Posted On Jul 17, 2018
On July 10, the South Carolina Supreme Court handed down an important decision in Pertuis v. Front Roe Restaurants, establishing the criteria to determine when the corporate veil can be pierced horizontally – in other words, when a court can disregard the corporate form of sibling companies having common ownership, control, officers, or members.
The practice of corporations joining forces with others that share business goals, leadership and even finances to mitigate personal liability for those in charge is not a new one. The merging of business interests has long-been debated, going back to a 1986 Court of Appeals decision in Kincaid v. Landing Development Corp. The theory generally states that, “where multiple corporations have unified their business operations and resources to achieve a common business purpose and where adherence to the fiction of separate corporate identities would defeat justice, courts have refused to recognize the corporations’ separateness, instead regarding them as a single enterprise-in-fact.” Corporate entities could be combined into a single entity if their interests, entities and activities are so interconnected, “as to blur the legal distinction between the corporations and their activities.” Kincaid v. Landing Dev. Corp., 289 S.C. 89, 96, 344 S.E.2d 869, 874 (Ct. App. 1986).
The South Carolina Supreme Court’s latest decision in Pertuis v. Front Roe ruled in a minority shareholder oppression dispute between the owners of three restaurants and their general business manager, who claimed part ownership in the entire enterprise. The restaurants were incorporated separately in North and South Carolina but had the same shareholders and general manager. The general manager sued the majority shareholders claiming part-ownership in the entire operation and asserted that he was entitled to a percentage of the entire business as a buyout.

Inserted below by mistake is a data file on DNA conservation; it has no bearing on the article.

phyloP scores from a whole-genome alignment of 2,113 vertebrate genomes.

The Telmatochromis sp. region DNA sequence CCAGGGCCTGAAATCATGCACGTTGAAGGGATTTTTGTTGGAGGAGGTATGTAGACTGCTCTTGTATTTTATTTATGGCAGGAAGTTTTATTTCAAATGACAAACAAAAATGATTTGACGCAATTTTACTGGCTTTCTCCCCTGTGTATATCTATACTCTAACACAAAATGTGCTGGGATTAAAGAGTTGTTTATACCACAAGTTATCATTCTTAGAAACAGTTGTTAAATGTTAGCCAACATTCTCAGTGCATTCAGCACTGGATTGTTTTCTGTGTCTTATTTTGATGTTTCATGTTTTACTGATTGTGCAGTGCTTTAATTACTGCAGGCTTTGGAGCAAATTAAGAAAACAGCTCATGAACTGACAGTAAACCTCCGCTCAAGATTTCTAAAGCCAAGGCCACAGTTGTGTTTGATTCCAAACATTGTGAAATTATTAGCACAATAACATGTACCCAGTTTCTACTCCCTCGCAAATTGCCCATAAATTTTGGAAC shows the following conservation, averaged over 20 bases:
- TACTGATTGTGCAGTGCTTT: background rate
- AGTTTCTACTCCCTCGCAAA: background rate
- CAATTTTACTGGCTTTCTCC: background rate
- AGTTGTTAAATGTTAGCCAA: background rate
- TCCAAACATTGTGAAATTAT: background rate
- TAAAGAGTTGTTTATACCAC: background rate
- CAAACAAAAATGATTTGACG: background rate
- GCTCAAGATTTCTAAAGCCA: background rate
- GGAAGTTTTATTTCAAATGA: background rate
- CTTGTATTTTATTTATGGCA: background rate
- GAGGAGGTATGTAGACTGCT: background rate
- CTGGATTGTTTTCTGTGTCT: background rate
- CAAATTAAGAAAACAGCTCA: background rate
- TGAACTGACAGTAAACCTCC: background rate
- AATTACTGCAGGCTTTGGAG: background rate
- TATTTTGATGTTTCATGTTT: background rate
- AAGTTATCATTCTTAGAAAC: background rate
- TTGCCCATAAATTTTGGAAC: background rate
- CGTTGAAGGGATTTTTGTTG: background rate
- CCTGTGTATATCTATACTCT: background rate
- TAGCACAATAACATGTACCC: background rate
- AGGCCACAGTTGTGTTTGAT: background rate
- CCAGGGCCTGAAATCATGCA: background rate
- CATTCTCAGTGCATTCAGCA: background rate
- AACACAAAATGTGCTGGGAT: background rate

The trial court found that the S-corporations owning each of the three restaurants were a “partnership.” It disregarded the corporate entities and awarded the general manager a cut of the whole. The Court of Appeals affirmed.
Ultimately, the Supreme Court rejected the lower courts’ refusal to respect the individual corporate forms of the three S-corporations.
In so doing, the South Carolina Supreme Court, for the first time, adopted the single business enterprise theory and established the criteria for disregarding the corporate existence of commonly owned sibling entities.
Why does this matter?
In the case, South Carolina’s Supreme Court limited the single business enterprise or amalgamation of interests theory. Common ownership and control, similarities between the companies, shared finances or mutual purposes is no longer sufficient to negate a business owner’s choice of corporate structure. Further, the fact that business owners chose a structure specifically to shield themselves from personal liability or ignoring corporate formalities, such as annual meetings, will not warrant veil-piercing.
Instead, the party seeking to pierce the corporate veil must establish: “bad faith, abuse, fraud, wrongdoing, or injustice resulting from the blurring of the entities’ legal distinctions.”
In adopting this narrowly drawn common enterprise theory, the Court has now clarified that businesses can create subsidiaries in order to shield themselves and their owners from liability. The Court further held that equitable disregarding of the business entity only can take place upon a showing of bad faith or abuse, fraud, evasion of existing obligations, circumvention of statutes, monopolization, criminal conduct and the like.